I have many friends and acquaintances who find it difficult to change the course of life. I know this can be a personality trait, but I also see it as an association with the founder. Difficulty getting rid of old clothes, broken furniture, the impossibility of letting children go about their own lives even with adults are characteristic of this profile.
Meanwhile, social rules continue to determine the course of life for many, even though some are already riddled with dust and cobwebs, a sign of the passing of time. Norbert Elias in The Process of Civilization describes precisely how social norms are created and how they are changed. If silver spits were a staple in aristocratic homes in the nineteenth century, today they are nauseating at the prospect of someone spitting in the living room.
Not to mention table manners. While in some cultures the final burp is a compliment to the hosts for the food served, here in the tropics it seems like a great lack of manners.
This is how traditions are formed. Invented with the purpose of strengthening the habits of social groups and institutions, it has been naturalized over the years and begins to repeat after a few generations without question. It is noteworthy that the Olympic is one of these traditions. And that the Olympic Games are the public face of what was born as a philosophy.
When the International Olympic Committee was created in 1894, it was believed to have an institution made up of “polite men” with the goal of doubling down on exercise. Due to the value of this specific social class, sport was believed to be an essential component of education.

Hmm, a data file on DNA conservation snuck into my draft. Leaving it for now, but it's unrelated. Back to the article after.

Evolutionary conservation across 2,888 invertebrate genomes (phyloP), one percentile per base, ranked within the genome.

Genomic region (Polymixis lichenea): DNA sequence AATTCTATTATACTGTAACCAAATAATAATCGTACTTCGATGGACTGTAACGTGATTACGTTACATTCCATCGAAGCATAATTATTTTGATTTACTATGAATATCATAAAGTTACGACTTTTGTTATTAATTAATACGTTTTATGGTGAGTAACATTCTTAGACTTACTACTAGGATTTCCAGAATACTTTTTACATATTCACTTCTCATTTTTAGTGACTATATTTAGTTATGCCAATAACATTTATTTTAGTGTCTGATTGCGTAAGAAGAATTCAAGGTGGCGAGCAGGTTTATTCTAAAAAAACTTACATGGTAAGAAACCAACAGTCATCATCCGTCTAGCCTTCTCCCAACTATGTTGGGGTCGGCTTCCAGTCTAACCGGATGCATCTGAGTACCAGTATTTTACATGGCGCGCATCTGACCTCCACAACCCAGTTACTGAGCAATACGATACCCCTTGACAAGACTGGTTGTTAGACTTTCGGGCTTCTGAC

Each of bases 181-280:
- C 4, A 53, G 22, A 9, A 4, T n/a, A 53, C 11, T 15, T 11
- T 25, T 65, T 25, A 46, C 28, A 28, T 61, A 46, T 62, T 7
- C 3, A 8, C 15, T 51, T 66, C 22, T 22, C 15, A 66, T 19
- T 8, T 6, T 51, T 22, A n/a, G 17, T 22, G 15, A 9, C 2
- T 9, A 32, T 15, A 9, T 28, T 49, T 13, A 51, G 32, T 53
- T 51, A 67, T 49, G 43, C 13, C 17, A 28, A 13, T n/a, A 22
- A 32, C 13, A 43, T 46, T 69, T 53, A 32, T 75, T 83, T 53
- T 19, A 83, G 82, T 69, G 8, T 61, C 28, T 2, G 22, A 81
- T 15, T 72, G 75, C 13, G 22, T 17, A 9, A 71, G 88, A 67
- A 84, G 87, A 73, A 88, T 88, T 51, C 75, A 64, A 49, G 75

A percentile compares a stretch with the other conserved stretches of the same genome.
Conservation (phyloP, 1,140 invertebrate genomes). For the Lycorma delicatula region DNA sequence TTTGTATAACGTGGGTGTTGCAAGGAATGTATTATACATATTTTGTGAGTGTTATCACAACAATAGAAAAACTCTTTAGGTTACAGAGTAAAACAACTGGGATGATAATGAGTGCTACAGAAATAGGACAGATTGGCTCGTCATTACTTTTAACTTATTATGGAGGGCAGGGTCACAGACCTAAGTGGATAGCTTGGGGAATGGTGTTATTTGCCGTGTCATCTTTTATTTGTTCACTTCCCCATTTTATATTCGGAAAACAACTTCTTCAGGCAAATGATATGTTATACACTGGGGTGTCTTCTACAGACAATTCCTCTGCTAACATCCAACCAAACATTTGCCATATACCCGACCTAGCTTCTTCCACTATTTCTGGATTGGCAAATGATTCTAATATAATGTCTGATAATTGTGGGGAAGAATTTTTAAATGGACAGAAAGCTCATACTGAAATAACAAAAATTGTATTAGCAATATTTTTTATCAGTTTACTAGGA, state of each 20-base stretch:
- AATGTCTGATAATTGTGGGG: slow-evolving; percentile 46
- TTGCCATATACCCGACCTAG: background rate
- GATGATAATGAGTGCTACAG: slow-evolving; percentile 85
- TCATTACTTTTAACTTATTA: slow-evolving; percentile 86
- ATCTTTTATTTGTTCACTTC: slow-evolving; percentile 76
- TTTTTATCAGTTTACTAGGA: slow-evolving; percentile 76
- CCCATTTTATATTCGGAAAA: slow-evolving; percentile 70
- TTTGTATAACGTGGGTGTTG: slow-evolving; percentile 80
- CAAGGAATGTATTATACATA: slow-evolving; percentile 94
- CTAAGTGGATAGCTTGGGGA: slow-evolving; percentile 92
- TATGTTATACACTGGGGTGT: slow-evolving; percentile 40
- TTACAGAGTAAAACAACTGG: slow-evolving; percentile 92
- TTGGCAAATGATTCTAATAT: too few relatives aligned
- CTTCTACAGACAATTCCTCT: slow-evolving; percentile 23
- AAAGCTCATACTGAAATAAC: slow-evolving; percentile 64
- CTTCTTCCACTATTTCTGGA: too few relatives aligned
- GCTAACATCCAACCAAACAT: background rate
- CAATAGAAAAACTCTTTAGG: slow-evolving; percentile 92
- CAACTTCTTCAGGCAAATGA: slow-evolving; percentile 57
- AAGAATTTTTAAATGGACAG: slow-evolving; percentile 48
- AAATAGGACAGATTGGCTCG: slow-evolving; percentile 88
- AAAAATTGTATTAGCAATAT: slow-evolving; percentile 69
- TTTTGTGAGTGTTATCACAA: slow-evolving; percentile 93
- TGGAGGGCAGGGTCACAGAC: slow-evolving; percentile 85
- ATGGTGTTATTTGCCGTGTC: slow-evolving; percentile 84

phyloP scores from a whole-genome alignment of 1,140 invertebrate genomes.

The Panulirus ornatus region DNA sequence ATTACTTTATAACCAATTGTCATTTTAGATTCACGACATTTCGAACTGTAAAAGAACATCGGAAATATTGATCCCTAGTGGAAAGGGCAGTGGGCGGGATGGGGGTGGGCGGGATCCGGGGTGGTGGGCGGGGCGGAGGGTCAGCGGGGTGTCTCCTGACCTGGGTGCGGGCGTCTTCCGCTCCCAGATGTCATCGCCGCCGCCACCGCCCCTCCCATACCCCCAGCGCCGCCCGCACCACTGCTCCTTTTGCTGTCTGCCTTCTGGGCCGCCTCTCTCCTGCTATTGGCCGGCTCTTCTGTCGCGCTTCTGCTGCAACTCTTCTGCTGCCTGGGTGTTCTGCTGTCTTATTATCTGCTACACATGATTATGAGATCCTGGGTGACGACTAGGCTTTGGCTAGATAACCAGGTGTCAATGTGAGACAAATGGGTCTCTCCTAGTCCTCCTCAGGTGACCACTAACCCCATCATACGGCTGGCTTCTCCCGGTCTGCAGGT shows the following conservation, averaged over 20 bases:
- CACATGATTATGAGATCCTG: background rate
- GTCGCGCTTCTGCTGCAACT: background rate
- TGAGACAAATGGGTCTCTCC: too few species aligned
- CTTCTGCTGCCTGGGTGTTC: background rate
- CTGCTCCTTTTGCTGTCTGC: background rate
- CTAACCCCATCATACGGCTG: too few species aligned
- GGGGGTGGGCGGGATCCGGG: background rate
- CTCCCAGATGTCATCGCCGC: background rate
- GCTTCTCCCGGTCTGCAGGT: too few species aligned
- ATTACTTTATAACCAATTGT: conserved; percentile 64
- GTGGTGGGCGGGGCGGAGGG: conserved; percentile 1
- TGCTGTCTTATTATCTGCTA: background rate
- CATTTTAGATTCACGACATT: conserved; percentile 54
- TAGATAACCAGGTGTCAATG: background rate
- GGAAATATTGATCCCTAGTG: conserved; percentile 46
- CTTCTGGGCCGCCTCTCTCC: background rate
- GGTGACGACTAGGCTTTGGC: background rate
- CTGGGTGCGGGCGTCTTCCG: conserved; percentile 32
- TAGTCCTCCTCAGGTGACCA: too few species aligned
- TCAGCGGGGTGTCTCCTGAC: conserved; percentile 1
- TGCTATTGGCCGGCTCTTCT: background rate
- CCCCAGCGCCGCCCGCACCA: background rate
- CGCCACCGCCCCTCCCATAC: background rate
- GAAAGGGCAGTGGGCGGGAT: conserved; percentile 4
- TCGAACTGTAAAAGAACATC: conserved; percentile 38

And in order for the teams to play the same game, the rules for the different methods were created. Hence one of the core values of the Olympiad, equality.
Since then, the rules have been modified in their details, while maintaining the essence of each. The conditions were favorable for the Olympic Games and it remains a centuries-old tradition. For decades, what has been seen has been the strengthening of sports institutions, specifically the International Olympic Committee.
Thus, the podium awards, the flag and the national anthem were invented to salute the hero. If in some sports this is defined by an unquestionable rating system, in others it is assumed that the platform has more than three places.
One of the challenges facing the Tokyo Games organizers is dealing with the impossible. Tests for Covid-19 infection will be conducted daily. This could have an impact on results, something not seen in previous Olympic editions.
In the styles you compete over the course of several days, The medal may be received by an athlete who did not necessarily compete in the end.
In other words, to prevent unfairness from spreading, the traditional rating system will be modified to include potentially injured athletes. Infected athletes will not be able to compete, but they will keep the results obtained until the moment the virus is detected, and may reach the podium without conducting the final.
Thus, Covid-19 is rebranding and breaking paradigms. Nothing has had a greater impact on the Olympic movement. I hope this is a lesson for humanity. Even traditions are subject to breaking.
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